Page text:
By Susan B. Rose, Personalized Learning Coordinator at Grandview Preparatory School
The days of one specific curriculum recipe satisfying the needs of each student are over. The educational structures set up for educating masses of children during the industrial era are not relevant today. Scott Barry Kaufman (2013) proposes we consider students’ “personal characteristics and environmental factors as potential gifts – and promote an educational culture that develops them.”
This is the aim at Grandview. Our mission reinforces that we see education as a personal endeavor. As stated by Jacqueline Westerfield, head of school, “Education in the modern world requires attention to the individual learner.” Similar to personalized learning plans being developed in Vermont schools, Grandview creates an Individualized Learner Profile for each student. Instructors access this document to learn about students’ learning styles, learning preferences, interests, strengths and academic areas in need of growth.
Teachers at Grandview actively engage in personalization and differentiation, testifying to their commitment to the individual. Jill Kittredge, fifth grade teacher, varies test formats to match learning styles. Donna Leech, fourth grade teacher, recently encouraged her students to demonstrate learning outcomes on an astronomy unit in varied formats, depending on learning preferences. In Barbara Knight’s middle school science class, all students used the scientific method to gather data. Students then chose their own method for communicating learning outcomes. Demonstrations of knowledge ranged from artistically crafted poster boards to infographic digital media presentations.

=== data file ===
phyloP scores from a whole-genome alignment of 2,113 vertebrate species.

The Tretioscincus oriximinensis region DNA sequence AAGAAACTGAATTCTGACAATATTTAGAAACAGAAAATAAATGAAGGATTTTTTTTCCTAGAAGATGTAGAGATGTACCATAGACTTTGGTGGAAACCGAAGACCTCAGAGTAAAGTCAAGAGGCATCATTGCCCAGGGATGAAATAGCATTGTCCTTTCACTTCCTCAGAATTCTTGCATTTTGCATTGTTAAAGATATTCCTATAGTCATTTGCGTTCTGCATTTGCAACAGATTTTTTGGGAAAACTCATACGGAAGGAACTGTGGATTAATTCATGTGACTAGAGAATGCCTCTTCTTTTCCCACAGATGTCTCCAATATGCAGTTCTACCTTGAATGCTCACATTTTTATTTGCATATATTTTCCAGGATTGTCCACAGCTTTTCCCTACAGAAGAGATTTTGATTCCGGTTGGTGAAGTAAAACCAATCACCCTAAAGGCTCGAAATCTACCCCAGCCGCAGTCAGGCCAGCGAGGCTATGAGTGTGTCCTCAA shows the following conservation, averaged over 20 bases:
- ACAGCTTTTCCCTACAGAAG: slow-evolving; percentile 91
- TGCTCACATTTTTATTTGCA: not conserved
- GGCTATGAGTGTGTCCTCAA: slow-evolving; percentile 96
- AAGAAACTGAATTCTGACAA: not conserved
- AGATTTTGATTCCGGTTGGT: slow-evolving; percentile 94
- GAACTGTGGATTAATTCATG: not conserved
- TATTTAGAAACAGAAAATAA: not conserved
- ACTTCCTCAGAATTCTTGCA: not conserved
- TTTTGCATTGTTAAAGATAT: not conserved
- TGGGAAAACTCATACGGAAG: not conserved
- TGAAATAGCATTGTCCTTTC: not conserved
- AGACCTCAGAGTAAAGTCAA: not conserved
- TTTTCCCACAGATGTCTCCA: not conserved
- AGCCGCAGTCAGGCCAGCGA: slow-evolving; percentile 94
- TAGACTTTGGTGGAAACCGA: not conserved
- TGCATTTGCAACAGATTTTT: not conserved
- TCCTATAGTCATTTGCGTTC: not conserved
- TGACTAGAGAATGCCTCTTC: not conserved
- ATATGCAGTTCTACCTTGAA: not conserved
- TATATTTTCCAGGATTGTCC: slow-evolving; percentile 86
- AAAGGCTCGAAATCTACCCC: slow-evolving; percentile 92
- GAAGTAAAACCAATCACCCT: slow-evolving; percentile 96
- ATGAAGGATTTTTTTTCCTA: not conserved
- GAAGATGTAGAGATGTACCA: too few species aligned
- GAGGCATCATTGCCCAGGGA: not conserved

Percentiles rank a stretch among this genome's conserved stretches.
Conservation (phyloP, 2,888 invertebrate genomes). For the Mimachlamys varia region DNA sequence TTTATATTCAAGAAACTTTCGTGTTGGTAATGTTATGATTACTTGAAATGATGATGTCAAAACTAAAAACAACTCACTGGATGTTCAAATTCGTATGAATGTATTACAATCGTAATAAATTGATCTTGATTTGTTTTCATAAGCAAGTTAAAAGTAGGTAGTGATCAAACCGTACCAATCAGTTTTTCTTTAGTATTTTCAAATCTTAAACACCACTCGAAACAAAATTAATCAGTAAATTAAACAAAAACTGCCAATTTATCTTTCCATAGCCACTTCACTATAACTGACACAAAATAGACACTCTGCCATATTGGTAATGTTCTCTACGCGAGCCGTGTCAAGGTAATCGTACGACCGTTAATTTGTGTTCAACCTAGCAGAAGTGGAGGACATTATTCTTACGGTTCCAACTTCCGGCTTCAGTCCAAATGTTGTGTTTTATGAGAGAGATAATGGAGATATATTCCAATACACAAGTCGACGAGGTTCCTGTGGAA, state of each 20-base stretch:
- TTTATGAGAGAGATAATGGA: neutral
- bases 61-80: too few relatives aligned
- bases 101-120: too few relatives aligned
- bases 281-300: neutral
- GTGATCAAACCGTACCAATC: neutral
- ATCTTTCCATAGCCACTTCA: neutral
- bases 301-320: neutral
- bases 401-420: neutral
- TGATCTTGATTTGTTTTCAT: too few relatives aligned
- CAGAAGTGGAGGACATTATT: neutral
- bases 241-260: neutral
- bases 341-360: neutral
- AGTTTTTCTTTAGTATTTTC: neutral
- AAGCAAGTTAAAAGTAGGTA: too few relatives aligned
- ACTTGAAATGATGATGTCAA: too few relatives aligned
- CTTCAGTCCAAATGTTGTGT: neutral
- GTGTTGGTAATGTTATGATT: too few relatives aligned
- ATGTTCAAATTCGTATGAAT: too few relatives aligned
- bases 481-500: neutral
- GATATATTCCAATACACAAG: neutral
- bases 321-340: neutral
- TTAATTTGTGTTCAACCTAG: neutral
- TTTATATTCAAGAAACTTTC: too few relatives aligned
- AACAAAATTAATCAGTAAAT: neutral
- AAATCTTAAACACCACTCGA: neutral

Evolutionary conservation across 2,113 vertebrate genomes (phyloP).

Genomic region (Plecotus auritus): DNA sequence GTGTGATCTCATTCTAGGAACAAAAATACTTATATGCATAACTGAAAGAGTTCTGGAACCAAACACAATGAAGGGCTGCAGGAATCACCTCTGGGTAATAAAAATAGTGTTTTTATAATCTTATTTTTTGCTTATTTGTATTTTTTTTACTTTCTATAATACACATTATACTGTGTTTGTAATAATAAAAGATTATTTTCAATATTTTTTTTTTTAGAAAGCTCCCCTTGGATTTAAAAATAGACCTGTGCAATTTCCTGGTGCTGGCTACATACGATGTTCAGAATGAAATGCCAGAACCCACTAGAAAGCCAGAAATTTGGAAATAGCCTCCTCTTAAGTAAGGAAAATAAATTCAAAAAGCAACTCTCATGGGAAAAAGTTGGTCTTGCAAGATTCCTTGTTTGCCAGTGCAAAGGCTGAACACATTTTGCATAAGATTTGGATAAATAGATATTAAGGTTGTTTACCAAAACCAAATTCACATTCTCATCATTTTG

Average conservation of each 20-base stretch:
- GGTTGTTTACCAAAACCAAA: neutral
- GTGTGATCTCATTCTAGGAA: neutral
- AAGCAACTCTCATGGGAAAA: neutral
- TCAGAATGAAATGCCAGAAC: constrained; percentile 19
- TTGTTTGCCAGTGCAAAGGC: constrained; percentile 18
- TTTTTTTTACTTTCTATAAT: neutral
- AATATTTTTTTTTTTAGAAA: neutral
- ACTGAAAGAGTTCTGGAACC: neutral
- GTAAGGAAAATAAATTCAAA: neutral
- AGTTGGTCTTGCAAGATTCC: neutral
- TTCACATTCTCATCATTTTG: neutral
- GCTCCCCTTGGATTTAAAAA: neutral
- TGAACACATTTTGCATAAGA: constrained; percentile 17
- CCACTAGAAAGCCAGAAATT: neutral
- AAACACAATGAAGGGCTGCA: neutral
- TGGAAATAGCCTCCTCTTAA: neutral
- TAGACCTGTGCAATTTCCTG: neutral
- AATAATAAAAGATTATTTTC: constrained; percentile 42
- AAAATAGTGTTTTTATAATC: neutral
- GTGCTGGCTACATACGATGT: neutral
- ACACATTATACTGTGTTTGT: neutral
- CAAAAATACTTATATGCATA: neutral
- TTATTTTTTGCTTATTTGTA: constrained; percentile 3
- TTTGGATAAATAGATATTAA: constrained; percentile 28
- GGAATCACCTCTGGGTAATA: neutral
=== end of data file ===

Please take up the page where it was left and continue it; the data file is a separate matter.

Thankfully, educators and researchers around the country are realizing that, for students to attain true success and satisfaction in life, the ingredients going into their educational plans must be as varied as the student body. In One Size Does Not Fit All: The Need for Variety in Learning, Jonathan Wai discusses why we need to consider what each individual student needs to realize his or her potential. At Grandview we plan to continue to educate ourselves on what makes each individual student tick. With this knowledge we will be able to create truly customized paths for growth.
Kaufman, Scott B. (2013). Ungifted. Intelligence Redefined: The truth about talent, practice, creativity, and the many paths to greatness. New York, NY: Basic Books.
Susan B. Rose is currently the Personalized Learning Coordinator at Grandview Preparatory School. She spent many years of her career as a Speech-Language Pathologist in both the public and private sector, with a primary focus on language based reading and learning differences. Additionally, she holds an Educational Specialist degree in Brain Based Learning and Florida Teacher Certification in Exceptional Student Educational. Susan believes the key to student success is through discovery and growth of their unique strengths.